India’s War Against COVID-19
Sampurnaa Bharadwaj
THE GREAT SHUTDOWN: A STORY OF TWO INDIAN SUMMERS by Jyoti Mukul HarperCollins India, 2022, 350 pp., 599.00
September 2022, volume 46, No 9

Jyoti Mukul’s debut volume catalogues the ramifications of the nationwide lockdown announced on 24 March 2020; the subsequent shutting down of the Indian Railways which caused emotional turmoil to millions of migrant workers separated from their families amidst dire economic crisis and a health emergency; and the complete breakdown of the healthcare system during the second wave of the pandemic in 2021 leading to a humanitarian tragedy.

The COVID-19 pandemic presented an unprecedented scenario before the world at large. In March 2020, India, like the rest of the world, was still coming to terms with what the World Health Organization (WHO) declared to be a pandemic on 11 March. Part one of the book opens with the Directorate General of Civil Aviation (DGCA) and the Government of India issuing successive travel advisories related to screening of passengers from select countries, suspension of visas to India, screening of all incoming international passengers, mandatory fourteen-day quarantine for incoming travellers, followed by suspension of all international flights on 22 March 2020.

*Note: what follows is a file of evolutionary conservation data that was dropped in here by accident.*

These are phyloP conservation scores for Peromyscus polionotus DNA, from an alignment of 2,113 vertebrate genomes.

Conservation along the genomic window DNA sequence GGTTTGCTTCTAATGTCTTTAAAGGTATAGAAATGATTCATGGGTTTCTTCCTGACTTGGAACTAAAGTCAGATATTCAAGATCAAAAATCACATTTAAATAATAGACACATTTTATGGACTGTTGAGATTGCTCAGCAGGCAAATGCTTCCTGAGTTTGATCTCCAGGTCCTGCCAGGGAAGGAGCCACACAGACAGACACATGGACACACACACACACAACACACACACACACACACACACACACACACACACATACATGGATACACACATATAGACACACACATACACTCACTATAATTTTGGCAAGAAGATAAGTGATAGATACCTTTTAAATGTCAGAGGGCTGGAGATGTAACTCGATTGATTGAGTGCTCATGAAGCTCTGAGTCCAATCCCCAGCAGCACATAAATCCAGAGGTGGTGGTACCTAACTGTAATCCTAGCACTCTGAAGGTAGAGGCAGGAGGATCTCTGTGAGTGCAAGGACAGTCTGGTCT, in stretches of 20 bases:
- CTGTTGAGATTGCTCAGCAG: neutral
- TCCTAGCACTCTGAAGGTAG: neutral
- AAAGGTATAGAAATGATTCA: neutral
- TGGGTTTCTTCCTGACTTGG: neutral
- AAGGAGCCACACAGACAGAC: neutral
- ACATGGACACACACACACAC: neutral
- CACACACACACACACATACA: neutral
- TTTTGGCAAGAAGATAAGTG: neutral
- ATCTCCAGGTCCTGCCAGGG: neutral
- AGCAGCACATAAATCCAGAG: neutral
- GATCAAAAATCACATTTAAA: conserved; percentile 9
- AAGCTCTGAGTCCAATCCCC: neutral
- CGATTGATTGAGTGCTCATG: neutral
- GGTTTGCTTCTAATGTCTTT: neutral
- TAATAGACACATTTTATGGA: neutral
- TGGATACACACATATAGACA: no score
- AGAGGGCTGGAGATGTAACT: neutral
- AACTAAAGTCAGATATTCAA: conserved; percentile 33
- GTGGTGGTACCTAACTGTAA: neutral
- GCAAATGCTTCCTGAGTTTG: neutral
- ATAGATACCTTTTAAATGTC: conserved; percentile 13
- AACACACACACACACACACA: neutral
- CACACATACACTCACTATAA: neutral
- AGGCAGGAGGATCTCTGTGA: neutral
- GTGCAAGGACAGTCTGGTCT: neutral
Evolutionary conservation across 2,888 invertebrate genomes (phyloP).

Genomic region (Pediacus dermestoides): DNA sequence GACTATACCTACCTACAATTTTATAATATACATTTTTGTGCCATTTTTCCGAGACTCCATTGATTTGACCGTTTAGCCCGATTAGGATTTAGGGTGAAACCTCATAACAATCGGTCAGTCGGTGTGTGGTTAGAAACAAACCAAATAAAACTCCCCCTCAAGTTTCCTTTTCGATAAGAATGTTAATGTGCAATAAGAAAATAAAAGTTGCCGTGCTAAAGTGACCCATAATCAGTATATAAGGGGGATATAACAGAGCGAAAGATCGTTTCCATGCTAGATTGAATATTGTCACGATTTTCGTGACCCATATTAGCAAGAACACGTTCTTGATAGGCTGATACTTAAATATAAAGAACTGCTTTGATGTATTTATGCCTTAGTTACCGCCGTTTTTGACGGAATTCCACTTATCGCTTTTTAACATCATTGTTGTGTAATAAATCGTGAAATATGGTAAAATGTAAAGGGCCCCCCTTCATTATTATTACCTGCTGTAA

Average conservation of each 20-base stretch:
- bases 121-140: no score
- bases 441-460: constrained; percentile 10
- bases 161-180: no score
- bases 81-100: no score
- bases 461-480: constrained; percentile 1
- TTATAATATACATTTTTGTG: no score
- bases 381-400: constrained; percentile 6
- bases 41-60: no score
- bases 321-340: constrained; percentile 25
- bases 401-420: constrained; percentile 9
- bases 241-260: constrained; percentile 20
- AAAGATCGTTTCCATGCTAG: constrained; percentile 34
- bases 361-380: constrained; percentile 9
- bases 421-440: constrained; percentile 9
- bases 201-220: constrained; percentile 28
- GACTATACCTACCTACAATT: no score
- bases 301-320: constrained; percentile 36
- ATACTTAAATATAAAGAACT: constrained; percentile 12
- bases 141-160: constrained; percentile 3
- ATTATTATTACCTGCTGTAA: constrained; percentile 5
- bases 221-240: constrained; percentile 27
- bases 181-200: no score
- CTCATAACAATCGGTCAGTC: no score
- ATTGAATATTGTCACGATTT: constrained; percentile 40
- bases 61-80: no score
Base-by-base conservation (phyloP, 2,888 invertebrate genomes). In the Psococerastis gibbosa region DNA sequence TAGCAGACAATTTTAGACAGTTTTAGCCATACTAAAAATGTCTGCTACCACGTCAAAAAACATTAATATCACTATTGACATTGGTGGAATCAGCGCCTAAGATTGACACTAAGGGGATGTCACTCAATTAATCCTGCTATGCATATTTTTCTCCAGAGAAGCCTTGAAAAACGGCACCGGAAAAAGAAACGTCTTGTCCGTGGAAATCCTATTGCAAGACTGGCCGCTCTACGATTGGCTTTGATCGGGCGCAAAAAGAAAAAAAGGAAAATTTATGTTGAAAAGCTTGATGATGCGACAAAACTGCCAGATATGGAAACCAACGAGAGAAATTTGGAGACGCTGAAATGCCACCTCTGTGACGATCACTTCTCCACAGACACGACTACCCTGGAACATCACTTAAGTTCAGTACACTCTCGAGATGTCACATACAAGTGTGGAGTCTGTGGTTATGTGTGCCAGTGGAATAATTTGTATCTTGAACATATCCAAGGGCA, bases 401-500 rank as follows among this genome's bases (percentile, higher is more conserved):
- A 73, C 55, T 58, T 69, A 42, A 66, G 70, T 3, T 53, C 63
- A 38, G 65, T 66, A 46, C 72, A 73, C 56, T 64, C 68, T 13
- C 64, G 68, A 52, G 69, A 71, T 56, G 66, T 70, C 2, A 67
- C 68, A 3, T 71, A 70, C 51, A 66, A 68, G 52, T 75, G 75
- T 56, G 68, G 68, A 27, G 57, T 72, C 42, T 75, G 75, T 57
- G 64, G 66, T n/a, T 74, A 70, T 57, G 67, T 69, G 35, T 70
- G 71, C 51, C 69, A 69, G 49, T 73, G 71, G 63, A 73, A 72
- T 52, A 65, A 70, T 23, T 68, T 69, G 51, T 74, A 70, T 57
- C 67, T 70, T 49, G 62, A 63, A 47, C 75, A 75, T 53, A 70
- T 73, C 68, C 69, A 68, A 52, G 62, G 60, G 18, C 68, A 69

Travel by road was impacted even before the announcement of the lockdown. The insistence of States on cutting off boundaries with their neighbours stemmed from the ‘pressure that their healthcare services faced because of infection carried in by travellers and passed on to their residents.’

The run up to the lockdown was a preview of what was to follow during the three weeks of lockdown. There was a shortage of essential items while the long queues in front of the grocery stores only led to empty shelves. The announcement of the ‘Janata Curfew’ on 22 March caused apprehensions about further drastic measures being announced by the Government in an attempt to prevent further infections.

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